This is a close-up of the previous view, centering on what is there twice labelled “B,” the arches that covered the Xystus, or grand hall, of the Baths of Caracalla (also called the Thermae Antoninianae). In the arrangement of the Opere, pairs or in some cases small groups of views of the same monument appear in a pattern: in the first, an exterior or aerial view includes copious annotation, and, in the second, a close-up or interior view includes more specific visual detail but little or no annotation. This pattern describes the transition from his dazzling aerial view of the Colosseum to the following image in the Opere’s sequence, an interior view of Colosseum, which also depicts irregular, hulking shapes. It also describes the paired views of the Baths of Titus, the first of which offers an aerial view of another thermal complex while the second focuses on one ruined structure from a worm’s eye view. Here, the contrast between architectural regularity and natural disorder appears in both composition and technique.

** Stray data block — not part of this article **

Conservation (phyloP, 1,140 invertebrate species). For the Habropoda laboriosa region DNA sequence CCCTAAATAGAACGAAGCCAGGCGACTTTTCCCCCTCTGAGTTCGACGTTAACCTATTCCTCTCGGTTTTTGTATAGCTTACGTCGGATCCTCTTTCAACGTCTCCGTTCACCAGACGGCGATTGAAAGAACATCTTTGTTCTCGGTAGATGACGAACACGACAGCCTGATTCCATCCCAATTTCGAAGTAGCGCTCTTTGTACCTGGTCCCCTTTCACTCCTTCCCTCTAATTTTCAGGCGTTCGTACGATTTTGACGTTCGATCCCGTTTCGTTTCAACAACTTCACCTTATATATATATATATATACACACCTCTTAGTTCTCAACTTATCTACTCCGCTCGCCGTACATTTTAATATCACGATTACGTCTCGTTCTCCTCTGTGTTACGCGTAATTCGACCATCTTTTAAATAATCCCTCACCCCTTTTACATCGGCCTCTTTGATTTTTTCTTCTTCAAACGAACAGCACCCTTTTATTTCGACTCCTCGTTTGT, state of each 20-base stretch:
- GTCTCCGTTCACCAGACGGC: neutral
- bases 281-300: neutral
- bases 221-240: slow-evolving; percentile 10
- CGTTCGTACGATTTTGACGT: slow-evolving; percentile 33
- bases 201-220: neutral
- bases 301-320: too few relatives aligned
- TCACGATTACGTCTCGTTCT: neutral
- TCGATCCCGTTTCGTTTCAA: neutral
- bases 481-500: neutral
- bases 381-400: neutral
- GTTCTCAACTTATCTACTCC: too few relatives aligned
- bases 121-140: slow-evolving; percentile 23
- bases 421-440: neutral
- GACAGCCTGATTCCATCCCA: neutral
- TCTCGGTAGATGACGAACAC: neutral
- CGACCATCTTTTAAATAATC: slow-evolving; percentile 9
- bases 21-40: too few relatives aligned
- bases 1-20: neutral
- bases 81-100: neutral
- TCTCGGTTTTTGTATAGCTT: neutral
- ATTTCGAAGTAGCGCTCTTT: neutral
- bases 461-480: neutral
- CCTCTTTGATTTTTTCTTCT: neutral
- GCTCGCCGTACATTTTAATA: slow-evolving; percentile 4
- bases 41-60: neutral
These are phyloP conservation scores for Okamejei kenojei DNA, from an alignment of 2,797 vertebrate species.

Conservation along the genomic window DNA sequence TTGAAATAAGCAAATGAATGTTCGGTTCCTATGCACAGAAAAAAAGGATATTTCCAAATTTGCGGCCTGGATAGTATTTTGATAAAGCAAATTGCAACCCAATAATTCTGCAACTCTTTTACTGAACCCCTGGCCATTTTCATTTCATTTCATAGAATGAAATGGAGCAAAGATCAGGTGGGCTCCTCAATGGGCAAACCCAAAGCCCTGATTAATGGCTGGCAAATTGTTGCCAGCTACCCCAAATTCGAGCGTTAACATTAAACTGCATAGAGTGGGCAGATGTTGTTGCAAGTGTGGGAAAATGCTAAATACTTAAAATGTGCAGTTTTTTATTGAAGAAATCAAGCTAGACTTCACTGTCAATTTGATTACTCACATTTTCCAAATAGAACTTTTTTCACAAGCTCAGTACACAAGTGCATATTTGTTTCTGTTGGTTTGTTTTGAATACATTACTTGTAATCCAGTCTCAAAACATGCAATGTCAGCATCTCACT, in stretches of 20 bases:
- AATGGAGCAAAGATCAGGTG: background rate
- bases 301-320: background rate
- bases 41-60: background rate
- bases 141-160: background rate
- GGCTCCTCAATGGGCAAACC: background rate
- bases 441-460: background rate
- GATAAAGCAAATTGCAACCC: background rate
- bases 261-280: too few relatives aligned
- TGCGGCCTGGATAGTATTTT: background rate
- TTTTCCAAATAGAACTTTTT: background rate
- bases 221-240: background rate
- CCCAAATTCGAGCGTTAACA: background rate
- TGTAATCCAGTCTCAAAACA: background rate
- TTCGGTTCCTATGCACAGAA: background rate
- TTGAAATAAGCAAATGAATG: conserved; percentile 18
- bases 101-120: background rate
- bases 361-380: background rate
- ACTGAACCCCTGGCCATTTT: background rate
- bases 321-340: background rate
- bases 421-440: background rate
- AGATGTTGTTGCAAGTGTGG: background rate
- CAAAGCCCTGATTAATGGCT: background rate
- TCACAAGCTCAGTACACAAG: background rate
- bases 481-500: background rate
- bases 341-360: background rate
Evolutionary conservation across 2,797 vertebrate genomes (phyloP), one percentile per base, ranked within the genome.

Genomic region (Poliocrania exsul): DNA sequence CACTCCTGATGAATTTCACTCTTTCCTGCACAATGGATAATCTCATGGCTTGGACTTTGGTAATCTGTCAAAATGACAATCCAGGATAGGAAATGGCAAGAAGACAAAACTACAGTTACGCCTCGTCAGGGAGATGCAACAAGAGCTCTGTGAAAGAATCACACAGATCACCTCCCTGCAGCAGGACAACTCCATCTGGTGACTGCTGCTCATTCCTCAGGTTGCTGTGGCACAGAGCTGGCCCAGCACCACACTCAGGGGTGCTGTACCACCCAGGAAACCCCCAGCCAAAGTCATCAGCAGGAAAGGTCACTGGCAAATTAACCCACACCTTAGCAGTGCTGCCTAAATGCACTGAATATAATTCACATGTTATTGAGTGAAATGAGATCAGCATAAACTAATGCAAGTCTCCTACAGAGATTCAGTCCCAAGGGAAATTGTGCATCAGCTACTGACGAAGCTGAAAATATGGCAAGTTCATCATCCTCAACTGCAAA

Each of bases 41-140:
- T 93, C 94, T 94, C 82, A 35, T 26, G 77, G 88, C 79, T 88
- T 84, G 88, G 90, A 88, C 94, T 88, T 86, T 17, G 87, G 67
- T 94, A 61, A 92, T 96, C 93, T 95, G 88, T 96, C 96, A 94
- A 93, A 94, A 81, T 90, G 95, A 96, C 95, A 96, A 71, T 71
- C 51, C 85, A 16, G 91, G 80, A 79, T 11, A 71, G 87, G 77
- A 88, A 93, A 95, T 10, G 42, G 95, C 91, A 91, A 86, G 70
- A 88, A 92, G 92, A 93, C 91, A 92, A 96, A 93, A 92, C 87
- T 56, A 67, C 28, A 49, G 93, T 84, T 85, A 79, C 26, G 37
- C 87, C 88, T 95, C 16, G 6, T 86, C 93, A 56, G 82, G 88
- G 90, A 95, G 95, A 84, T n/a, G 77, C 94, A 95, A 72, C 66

Misshapen, indistinguishable masses and the disordered effects of ruination are presented from a perspective that nevertheless conjures, with the sharp diagonal across the top of those masses, the regularity of architectural forms. Piranesi’s etching needle renders the material detail of the grand hall’s arches with short rigid lines, which suggest measured uniformity. Elsewhere, he uses wispy, curved strokes to depict botanical growth, whose irregularity threatens to conceal the ordered shapes of the original structure. The lack of annotation in this etching, especially when compared to the detailed key in the previous view that labels this hall twice, suggests that there is—when looking closely, or when probing interiors—a resistance to legibility or identification. This pattern reveals what Richard Wendorf has called Piranesi’s “lifelong effort to inscribe order—legibility—on what remained of the Roman past” (162). In the paired views of the Colosseum, the Baths of Titus, and these views of the Baths of Caracalla, it seems that this effort reaches its end, first producing word-image composites in annotated views but then yielding dramatic and largely wordless images that suggest both the power of visual experience and the limits of verbal description. (JB)
To see this image in the Vedute di Roma, volume 17 of Piranesi’s Opere, click here.